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Need a loan for a duplex out of state. Are funds from a 401K able to be used for the down payment?

by john509 from Henderson, Maryland. Aug 12th 2016 Reply

Yes but you need to make sure you show the terms of withdraw and the proof of transfer into your bank account. If you are paying it back you need to make sure your debt to income ratio is still ok.

Aug 12th 2016
William J Acres (William_Acres)
#2 ranked lender in Arizona - 7,797 contributions

Yes.. but if you are buying an investment property, you need more than down payment.. the lender will require that you have "Liquid asset's" set aside for reserves. (401K funds are not considered "Liquid").. Depending on the automated underwriting results, you could be required to have up to 24 months reserves (cash asset equivalent to 24 monthly payments on the Investment property).. Also, there's a difference between borrowing against a 401K and withdrawing funds.. if you borrow against the 401K, then the lender might require the pay back payment be added to your debt to income ratios.. if you are withdrawing funds, then that would be acceptable, but remember you will be hit with taxes and a 10% early withdrawal penalty.. You might want to talk to a financial planner and let them analyze the costs you end up paying by early withdrawal against the potential gains you might realize with a new investment property.. having to liquidate a 401K might not be the best financial move, but if this property is so far in the money that you cannot lose, then it might be worth it.. Although I don't know your exact situation, I have come across this scenario before.. I'm a 28 year seasoned real estate investor, and the one thing that I have seen dozen's of times in my RE career. is that long distant landlords rarely work out .. for me, if a water heater fails, I can run to the home improvement center and buy one for $200 and put it in myself.. but for a LDL... you have to hire someone, and that's going to cost you 3 to 5 times a much as it would if you did it yourself.. Also, it's not going to be convenient to just "Drive by" to check up on the tenants.. I've taught seminars on how to get into RE investing, and if you've never done ti before, then the easiest way to start is to go buy a new primary residence, and rent out the home your exiting.. you get to put the minimum down on the new home (3% to 5%), and in most cases, you can include the potential rental income from the exiting home for qualify purposes.. Buy the new home in the same neighborhood, and it's even better,,, you can dive buy it anytime to be sure they are taking care of it.. But again, talk to a financial planner or seasoned RE investor and run your scenario by them.. once they see the complete picture, only then can you get good advice.. I'm a Broker here in Scottsdale AZ and I only lend in Arizona. If you or someone you know is looking for financing options, feel free to contact me or pass along my information. William J. Acres, Lender411's number ONE lender in Arizona. 480-287-5714 NMLS# 226347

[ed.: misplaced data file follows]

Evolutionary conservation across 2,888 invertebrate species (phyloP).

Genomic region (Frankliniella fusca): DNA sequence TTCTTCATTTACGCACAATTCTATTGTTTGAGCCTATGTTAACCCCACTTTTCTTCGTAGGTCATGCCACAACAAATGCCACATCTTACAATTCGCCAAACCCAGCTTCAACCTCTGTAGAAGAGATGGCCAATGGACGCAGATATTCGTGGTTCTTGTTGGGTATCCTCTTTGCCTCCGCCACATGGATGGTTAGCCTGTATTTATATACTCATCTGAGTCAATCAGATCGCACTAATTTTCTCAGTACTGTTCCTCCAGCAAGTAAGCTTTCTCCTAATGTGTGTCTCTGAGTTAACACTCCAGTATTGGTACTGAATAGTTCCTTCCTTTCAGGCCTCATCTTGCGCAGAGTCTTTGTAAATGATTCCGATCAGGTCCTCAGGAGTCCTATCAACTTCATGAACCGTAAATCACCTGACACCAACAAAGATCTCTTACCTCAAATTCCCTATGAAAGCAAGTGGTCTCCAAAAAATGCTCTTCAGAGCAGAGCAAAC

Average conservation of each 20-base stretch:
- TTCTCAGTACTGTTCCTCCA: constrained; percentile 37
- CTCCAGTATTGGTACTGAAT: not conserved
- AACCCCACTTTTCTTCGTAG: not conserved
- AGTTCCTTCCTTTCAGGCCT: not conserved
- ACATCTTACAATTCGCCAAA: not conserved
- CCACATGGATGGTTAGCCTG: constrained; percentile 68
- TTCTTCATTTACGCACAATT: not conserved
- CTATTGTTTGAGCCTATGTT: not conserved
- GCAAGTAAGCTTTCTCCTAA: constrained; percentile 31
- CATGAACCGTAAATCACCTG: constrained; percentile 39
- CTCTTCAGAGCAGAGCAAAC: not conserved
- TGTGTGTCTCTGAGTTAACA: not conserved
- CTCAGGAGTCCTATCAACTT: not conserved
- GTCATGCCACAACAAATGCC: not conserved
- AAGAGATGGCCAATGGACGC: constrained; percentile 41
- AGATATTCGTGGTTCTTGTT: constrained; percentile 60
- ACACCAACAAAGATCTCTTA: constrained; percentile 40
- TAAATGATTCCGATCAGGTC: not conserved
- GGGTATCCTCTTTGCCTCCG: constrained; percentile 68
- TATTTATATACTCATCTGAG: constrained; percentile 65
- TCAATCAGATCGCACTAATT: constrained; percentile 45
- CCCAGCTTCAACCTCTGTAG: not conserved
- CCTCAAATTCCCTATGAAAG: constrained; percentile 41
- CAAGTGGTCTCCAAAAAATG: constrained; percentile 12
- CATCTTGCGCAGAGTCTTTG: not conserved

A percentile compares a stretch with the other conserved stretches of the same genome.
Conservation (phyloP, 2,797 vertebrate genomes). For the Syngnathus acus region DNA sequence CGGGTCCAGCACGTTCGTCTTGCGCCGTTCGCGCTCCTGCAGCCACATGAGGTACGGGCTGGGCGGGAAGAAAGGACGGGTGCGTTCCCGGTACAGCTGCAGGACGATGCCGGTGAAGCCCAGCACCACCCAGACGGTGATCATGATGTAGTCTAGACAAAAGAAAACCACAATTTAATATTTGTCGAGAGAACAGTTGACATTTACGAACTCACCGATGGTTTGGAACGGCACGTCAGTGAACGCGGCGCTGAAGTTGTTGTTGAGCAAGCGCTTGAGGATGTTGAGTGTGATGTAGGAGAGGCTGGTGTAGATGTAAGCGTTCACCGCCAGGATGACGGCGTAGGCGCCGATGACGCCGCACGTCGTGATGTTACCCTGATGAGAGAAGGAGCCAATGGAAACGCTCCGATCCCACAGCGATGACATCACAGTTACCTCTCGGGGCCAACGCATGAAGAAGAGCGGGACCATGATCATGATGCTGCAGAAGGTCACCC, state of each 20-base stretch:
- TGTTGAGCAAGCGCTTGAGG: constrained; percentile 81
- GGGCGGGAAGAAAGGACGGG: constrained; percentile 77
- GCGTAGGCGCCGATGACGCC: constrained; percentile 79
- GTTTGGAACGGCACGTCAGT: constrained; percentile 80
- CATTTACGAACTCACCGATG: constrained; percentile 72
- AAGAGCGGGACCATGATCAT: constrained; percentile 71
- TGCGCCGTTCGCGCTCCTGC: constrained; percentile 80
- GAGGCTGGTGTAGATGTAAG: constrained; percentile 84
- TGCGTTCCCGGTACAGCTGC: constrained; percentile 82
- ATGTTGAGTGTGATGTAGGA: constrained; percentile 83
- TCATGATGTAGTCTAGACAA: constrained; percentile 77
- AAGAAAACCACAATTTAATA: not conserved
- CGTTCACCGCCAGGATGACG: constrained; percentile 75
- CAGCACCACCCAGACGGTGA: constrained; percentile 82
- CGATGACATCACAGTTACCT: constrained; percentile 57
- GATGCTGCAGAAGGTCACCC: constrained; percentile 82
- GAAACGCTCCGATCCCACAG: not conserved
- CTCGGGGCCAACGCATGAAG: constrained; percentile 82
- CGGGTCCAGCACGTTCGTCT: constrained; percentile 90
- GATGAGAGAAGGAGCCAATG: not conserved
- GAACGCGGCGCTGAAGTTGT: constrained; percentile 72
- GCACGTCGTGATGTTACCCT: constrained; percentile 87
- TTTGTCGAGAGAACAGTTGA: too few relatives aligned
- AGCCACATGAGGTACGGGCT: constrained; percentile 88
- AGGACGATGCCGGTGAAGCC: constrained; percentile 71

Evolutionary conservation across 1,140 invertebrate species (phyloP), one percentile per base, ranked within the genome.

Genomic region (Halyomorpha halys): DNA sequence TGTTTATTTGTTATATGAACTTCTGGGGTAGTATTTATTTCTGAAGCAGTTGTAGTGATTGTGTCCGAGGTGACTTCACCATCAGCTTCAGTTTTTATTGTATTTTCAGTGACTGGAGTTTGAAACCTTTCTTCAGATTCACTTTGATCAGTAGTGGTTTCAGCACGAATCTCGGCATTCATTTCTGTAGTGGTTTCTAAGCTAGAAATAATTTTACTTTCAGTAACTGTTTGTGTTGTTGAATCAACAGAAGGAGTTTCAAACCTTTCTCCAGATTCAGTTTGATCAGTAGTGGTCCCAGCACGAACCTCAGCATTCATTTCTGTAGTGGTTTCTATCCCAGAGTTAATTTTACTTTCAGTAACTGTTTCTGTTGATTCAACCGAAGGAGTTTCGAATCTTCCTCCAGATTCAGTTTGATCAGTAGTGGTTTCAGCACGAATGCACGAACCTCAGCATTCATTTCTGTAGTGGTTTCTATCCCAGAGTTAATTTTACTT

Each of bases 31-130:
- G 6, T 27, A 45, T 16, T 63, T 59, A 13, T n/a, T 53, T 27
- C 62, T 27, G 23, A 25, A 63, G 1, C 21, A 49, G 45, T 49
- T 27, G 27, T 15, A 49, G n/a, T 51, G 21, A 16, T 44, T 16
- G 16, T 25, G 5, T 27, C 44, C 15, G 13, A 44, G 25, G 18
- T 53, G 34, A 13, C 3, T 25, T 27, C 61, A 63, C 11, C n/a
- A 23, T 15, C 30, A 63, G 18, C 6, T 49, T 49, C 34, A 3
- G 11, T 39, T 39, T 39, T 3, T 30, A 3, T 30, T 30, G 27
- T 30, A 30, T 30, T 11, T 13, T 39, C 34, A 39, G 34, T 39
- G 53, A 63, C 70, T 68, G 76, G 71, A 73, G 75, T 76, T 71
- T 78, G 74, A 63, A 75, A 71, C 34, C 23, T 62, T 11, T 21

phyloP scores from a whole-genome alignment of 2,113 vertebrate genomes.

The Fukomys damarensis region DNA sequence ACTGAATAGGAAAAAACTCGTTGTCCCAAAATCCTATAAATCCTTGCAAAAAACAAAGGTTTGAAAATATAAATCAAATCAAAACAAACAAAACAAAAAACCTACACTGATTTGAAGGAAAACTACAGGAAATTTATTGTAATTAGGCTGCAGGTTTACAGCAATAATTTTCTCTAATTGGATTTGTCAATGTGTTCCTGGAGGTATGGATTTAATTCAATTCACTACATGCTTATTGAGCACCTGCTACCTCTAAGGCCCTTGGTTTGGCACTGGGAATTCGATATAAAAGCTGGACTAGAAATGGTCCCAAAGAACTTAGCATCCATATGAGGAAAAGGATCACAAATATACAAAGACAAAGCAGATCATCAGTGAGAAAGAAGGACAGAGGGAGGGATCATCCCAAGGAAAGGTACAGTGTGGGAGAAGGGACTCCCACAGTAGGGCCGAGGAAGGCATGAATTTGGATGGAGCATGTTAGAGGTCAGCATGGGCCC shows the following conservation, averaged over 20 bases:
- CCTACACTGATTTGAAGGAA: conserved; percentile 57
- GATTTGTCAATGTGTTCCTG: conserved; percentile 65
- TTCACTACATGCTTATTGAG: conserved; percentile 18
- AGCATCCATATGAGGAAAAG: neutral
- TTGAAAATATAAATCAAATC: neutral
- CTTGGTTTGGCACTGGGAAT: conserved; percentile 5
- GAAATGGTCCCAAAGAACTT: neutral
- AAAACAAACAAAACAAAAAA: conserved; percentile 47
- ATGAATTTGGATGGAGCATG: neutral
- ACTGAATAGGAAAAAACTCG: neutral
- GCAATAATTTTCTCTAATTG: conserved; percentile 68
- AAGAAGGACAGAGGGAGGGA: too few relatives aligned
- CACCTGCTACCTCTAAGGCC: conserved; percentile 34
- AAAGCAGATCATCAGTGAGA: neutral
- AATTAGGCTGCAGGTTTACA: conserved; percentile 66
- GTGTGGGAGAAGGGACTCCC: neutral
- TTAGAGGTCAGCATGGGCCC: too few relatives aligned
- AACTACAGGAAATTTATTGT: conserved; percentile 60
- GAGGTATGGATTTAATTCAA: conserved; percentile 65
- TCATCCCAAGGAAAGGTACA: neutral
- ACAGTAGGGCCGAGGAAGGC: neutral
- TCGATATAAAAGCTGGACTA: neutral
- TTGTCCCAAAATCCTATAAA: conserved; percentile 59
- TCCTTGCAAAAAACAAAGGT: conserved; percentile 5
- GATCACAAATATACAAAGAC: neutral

Aug 15th 2016
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